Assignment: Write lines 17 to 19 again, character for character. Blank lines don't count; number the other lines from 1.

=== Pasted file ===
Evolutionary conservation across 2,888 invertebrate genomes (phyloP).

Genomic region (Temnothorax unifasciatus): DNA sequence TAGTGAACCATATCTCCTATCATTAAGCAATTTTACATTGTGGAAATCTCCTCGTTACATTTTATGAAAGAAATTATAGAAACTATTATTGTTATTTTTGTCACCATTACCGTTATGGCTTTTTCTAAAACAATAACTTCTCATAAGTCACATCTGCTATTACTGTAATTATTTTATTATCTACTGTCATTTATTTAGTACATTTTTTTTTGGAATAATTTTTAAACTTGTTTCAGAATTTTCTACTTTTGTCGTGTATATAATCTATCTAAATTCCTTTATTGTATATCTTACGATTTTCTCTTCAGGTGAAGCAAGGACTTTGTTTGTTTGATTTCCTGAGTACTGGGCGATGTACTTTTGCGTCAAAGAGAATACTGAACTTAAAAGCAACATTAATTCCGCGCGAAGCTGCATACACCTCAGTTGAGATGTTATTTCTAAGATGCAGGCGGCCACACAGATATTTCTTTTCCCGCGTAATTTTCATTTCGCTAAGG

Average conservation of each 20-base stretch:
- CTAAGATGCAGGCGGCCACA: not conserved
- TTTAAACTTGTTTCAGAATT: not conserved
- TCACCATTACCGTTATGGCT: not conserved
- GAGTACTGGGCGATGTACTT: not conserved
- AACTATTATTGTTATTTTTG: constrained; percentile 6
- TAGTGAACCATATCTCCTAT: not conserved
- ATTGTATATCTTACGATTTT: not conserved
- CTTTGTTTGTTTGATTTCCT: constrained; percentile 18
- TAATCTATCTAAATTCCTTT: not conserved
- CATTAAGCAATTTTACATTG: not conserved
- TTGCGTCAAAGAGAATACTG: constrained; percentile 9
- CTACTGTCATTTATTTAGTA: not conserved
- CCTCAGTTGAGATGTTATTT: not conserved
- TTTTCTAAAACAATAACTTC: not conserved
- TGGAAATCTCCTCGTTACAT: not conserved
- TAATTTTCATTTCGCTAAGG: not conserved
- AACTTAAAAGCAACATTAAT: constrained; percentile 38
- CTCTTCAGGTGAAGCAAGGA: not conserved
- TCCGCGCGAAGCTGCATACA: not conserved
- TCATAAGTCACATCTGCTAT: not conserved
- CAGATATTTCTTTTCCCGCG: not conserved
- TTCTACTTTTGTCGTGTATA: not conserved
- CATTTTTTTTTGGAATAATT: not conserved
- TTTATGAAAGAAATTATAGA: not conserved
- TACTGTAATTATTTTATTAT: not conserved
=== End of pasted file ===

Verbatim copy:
- TTTTCTAAAACAATAACTTC: not conserved
- TGGAAATCTCCTCGTTACAT: not conserved
- TAATTTTCATTTCGCTAAGG: not conserved